lead solder in water line

I'd just finished installing a in-line water filter when I discovered a 2nd spool of solder mixed in my work area. I know that I had one set that was lead-free, but don't know about the 2nd. Now I am unsure which I used on my pipes, the lead-free or the unknown. Unfortunately neither were labeled. I only soldered 2 joints in the pipe, would it be worth the effort to undo my work just to redo it with known lead-free solder? I don't know the danger level of potentially having solder with lead in my incoming water lines.
I tried looking up if there was any way to differentiate between lead-free solder & solder with lead, but couldn't find anything.
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I wouldn't worry about it.
How many older solder joints (leaded) do you have in the system? Will two new joints make that much diffference?
What's the local water chemistry like? Acidic water will leak more lead.
When solder is on the spool, lead free looks shiny, leaded looks dull.
When soldered into a joint I find it more difficult to discern the difference but again the leaded stuff looks dull.
There are test kits to check for leaded vs lead-free.
cheers Bob
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Don't sweat it. Years ago all joints were lead based and it was not much of a problem. Two joints would probably not even be readable on a test kit.
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wrote:

He already "sweat it".
To the OP, it's too late now. You will be dead in a few hours. Start making a lead coffin with the remaining solder.
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snipped-for-privacy@yahoo.com wrote:

The Romans used lead PIPES!
They ended up ruling the world and it took Rome longer to fall than the US has been in existence.
Forget about it.
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HeyBub wrote:

And, even in the US, many areas used lead pipes early on.
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When I sold my house in Philadelphia (1981), it sill had the original lead service pipe from 1948. Hundreds of homes were built with lead mains about that time.
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Vote me with the no problem folks. Kids who grew up with lead soldered pipes defeated the Nazis, invented the computer and put a man on the moon. Since we banned lead solder we got Britney Spears, Paris Hilton and Robert Downey Jr You decide
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I am curious about that too. I am thinking that there is a very small amount of surface area of solder exposed to the water, and that prior to 1990 or whenever they banned leaded solder, every copper water pipe in the country was soldered with tin-lead solder, without much in the way of bad effects. Also if your water is like ours, it tends to line the inside of the pipes with minerals anyway. But, then why did they ban leaded solder?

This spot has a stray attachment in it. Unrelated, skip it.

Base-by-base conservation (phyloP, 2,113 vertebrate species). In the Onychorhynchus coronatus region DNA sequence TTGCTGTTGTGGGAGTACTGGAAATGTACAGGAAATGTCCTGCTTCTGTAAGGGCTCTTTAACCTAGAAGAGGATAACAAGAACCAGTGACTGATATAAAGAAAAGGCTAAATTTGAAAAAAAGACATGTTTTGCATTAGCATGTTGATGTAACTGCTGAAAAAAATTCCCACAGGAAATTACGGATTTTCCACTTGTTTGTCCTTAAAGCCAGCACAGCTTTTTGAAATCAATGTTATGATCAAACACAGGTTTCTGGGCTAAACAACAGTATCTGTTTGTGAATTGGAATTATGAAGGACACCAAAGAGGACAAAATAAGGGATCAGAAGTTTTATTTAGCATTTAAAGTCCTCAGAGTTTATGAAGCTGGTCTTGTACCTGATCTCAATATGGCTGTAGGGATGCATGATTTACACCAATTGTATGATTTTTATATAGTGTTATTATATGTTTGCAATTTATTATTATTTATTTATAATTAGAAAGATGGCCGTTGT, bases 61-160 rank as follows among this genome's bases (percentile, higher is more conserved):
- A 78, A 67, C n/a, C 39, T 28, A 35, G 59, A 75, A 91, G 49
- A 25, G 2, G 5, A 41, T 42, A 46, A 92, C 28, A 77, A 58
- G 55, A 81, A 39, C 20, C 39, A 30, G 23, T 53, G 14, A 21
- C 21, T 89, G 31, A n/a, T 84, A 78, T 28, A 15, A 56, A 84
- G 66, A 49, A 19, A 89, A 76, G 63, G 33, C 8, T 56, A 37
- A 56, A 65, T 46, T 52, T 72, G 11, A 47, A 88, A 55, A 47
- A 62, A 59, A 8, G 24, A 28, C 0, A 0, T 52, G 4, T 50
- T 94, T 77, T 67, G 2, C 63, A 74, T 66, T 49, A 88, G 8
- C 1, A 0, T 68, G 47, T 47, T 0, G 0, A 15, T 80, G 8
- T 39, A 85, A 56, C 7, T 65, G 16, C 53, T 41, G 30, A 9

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Heathcliff wrote:
...

Because lead is bad for you and some does get sucked inside soldered joints when they're sweated. Enough small pieces adds up to enough to be a concentration of potential for concern, apparently...
I think solder has composition on the roll somewhere. Any plumbers' solder in the US (other than, of course, something imported that might not meet US guidelines) will currently be lead-free. Electronics solders and other special-purpose solders may still contain varying amounts of lead...
--




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Heathcliff wrote:

Because the "WE'RE ALL GONNA DIE!" crowd are very loud.
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"real" SOLDER was used for years. I wouldn't worry about it. I always use real solder when i sweat copper. The lead free (LOL) stuff sucks.
s

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Ok, well thanks to everyone who replied. I guess I have little to worry about. My house was built in the 70s & has the original plumbing, so it sounds like it probably has lead solder in the other joints too. I suppose a little more isn't going to make much of a difference.

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snipped-for-privacy@yahoo.com wrote:

Just pray that hot pipes weren't wrapped with asbestos cloth and plaster :)
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dadiOH
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On Mon, 03 Sep 2007 10:51:03 -0500, Enzyme68 wrote:

You'll be fine.
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